On this episode of ID the Future we hear John Mark Reynolds’ concluding comments at the November 2019 symposium in honor of the late Phillip E. Johnson. Reynolds is a Fellow with the Discovery Institute’s Center for Science and Culture, president of the Constantine School in Houston, and a long-time friend of Phillip Johnson. Reynolds says he saw in Johnson a mind constant and relentless in the pursuit of truth, a man who refused to distort the truth to fit it into a materialist paradigm, and who passed along that mindset to as many as he could, for he knew there is no success without successors.
On this episode of ID the Future, guest host Jonathan Witt sits down with molecular biologist Douglas Axe at the recent Dallas Science and Faith Conference. Axe, author of Undeniable: How Biology Confirms Our Intuition That Life Is Designed, had his research on protein folds published in the Journal of Molecular Biology, work showing that random mutations are not up to the task of building fundamentally new protein folds from old, a finding that poses a major challenge to modern evolutionary theory. After all, if evolution can’t build something as basic as a new protein fold, how could it build whole new organs and body plans in the history of life? But Witt presents Axe with an objection: Axe couldn’t possibly have tested more than the tiniest fraction of a fraction of all the possible amino acid combinations for the protein he studied, so how can we trust his findings? Tune in to hear Axe’s explanation, and to learn about other lines of evidence confirming his research.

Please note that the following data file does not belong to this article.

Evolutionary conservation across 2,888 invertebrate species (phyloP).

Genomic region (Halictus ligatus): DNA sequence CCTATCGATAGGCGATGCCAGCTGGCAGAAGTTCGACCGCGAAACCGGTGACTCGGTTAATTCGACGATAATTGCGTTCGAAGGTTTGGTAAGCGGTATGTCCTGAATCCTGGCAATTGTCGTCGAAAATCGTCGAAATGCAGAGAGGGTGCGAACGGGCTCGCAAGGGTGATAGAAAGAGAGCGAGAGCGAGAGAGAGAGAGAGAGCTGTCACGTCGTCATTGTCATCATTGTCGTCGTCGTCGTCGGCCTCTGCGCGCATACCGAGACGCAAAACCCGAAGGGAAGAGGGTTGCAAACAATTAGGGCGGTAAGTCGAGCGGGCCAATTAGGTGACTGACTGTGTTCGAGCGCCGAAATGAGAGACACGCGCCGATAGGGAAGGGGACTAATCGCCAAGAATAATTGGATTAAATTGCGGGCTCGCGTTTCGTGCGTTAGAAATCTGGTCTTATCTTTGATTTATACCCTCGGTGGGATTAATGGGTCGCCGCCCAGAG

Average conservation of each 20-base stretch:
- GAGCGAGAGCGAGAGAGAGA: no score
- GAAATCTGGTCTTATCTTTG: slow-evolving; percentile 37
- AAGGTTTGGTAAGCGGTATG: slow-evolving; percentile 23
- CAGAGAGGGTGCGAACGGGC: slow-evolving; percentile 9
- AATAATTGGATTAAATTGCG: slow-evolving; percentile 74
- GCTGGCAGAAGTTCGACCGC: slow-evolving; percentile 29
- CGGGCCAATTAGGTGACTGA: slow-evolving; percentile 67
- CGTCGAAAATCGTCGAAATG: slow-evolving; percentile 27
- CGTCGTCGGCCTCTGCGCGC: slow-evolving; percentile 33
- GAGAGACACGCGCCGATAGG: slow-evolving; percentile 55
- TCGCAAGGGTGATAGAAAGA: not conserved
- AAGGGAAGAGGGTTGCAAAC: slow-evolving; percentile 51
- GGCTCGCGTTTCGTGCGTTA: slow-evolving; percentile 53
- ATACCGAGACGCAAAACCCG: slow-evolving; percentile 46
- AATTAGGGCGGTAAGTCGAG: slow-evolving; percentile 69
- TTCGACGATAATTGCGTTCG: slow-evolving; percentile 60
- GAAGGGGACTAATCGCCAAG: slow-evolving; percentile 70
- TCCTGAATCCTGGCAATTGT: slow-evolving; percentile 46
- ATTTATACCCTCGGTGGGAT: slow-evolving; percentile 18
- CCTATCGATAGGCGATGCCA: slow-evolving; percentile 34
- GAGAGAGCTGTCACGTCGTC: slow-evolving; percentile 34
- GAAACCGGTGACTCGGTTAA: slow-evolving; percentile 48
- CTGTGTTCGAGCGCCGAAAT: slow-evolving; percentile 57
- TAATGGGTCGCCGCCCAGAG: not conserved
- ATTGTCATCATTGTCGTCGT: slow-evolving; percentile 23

On this episode of ID the Future, Biola philosopher J. P. Moreland concludes a four-part series with host Mike Keas on scientism (not to be confused with objective scientific investigation). Moreland calls scientism “the single most destructive idea on the stage of life today. Continue reading →